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You may have to read this fictional account of a 15th-century painter at least one-and-a-half times to understand it, but it's worth it

A member of the London Home Guard demonstrates the use of old wallpaper as camouflage (1942)

The real Dad’s Army was no joke

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A review of Operation Sealion: How Britain Crushed the German war Machine’s Dreams of Invasion in 1940, by Leo McKinstry. Civil liberties went out the window when the Nazis threatened

American heavyweight champion Joe Frazier kept his title at the end of the fight called the "match of the century" against Muhammad Ali Photo: Getty

When boxing ruled the world

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A review of Bouts of Mania: Ali, Frazier, Foreman and an America on the Ropes, by Richard Hoffer. Boxing was as much about politics, money and race as fighting

‘Flying Rock’

Floating bodies, seeing hands, rippling skies - is Jerry Uelsmann’s photomontage a tragic dead-end?

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A review of Uelsmann Untitled: A Retrospective, by Jerry N. Uelsmann. There's no denying that these strange images are part of a venerable tradition – or that a teenager with Photoshop could have done it quicker

1920s Jewellery

In love with the lodger

Books

A review of The Paying Guests, by Sarah Waters. The sex is blazingly described but then, alas, the Plot raises its boring head

‘La Guingette à Montmartre’ by Van Gogh (1886)

Exactly how much fun was it being an impoverished artist in Paris?

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A review of In Montmatre: Picasso, Matisse and Modernism in Paris, 1900 – 1910, by Sue Roe. This rollicking read is at its best when describing the bacchanalian squalor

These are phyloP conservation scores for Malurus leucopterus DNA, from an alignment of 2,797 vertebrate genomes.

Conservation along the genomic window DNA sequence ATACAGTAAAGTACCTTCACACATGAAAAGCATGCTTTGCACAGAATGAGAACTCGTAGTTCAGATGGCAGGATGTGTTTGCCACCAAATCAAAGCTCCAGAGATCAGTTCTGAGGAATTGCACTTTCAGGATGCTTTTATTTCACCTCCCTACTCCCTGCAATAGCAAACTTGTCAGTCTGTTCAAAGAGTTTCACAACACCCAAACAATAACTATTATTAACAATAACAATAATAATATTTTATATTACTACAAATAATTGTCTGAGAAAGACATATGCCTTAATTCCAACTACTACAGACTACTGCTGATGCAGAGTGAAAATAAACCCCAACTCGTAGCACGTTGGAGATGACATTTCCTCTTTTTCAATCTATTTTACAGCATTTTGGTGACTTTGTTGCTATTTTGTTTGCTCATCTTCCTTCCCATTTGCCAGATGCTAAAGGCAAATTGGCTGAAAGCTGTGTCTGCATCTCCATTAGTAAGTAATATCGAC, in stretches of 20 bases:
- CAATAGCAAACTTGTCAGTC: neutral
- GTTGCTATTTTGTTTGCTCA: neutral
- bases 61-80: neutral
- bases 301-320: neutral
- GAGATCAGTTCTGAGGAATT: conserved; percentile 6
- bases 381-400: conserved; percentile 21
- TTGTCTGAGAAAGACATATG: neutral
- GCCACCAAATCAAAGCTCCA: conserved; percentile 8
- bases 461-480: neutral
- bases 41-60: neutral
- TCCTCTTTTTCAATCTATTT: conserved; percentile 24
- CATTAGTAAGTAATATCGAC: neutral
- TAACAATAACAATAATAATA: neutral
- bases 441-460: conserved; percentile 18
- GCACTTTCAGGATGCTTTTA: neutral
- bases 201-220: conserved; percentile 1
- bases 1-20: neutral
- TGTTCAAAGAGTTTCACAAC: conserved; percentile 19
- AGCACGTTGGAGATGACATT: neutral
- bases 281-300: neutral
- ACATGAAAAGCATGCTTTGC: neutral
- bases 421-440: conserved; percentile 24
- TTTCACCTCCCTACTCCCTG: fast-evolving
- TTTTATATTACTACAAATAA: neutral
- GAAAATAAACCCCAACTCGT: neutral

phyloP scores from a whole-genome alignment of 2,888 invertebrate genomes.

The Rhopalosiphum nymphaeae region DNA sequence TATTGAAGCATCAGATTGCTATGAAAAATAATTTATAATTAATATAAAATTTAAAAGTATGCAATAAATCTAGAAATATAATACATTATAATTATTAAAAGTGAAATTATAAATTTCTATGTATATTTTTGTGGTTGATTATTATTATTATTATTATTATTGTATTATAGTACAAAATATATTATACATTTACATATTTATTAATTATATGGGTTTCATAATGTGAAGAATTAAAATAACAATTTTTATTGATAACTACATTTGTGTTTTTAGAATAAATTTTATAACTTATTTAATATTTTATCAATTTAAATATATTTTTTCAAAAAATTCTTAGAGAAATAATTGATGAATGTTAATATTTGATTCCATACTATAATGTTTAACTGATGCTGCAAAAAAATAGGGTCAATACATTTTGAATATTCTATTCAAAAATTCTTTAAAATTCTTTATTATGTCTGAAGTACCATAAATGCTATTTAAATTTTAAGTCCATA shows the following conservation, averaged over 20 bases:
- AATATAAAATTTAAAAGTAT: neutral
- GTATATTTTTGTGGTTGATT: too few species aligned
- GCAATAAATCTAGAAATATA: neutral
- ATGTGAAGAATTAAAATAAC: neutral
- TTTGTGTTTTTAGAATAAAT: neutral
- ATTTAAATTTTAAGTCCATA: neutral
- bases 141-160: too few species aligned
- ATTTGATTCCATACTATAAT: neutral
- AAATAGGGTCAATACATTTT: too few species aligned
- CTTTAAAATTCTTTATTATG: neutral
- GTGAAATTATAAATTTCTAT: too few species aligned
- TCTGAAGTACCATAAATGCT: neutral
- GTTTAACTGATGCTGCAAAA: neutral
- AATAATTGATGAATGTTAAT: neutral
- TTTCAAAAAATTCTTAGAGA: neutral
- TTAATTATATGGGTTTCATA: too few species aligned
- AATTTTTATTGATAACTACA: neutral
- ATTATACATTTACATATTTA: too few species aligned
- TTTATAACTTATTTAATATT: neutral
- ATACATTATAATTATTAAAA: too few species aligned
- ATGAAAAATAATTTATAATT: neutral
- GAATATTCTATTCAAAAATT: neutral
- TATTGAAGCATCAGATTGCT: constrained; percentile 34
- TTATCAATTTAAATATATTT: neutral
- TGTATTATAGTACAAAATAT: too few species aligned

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Kafka goes to Dubai

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A review of The Dog, by Joseph O’Neill. This riff on Kafka’s The Castle is dominated by a creep but we stay with it because the satire is absurdly funny

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In defence of the Jacobins

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A review of A People’s History of the French Revolution, by Eric Hazan. A riveting piece of revisionist history by a dyed-in-the-wool communist

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The biography that makes Philip Larkin human again

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How does Philip Larkin’s gloom retain such power to disturb? His bleakest verses have the quality of direct address, as if a poetical Eeyore were protesting directly into our ear. ‘Aubade’, his haunting night-time meditation on the terrors of death… Read more

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Is America headed for tyranny? It is when the other side's in charge...

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A review of The Once and Future King: The Rise of Crown Government in America. The presidency's power is increasing ominously – although perhaps not quite as much as this book thinks

Portrait of Thomas Cromwell wearing ‘the George’, by Hans Holbein

Thomas Cromwell: more Tony Soprano than Richard Dawkins

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A review of Thomas Cromwell: The Untold Story of Henry VIII's Most faithful Servant, by Tracy Borman. More conviction is needed from this otherwise engaging new biography

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It's Henry James meets The Young Visiters, and someone needs to call social services

Books

Man at the Helm, Nina Stibbe's first novel, is like What Maisie Knew, but with laughs and four-letter words

Coco Chanel, one of the ‘rackety celebrities’ of the 1920s, with Duke Laurino of Rome on the Lido

A Hello! magazine history of Venice

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A review of Italian Venice: A History, by R.J.B. Bosworth. Informative but clichéd history of the past 200-years with guest appearances by Chanel, Coward and Diana

W.B. Yeats and T.S. Eliot Photo: Getty

Sorbet with Rimbaud

Books

A review of Bloomsbury and the Poets, by Nicholas Murray. A delightful guide to the rich literary history of the London district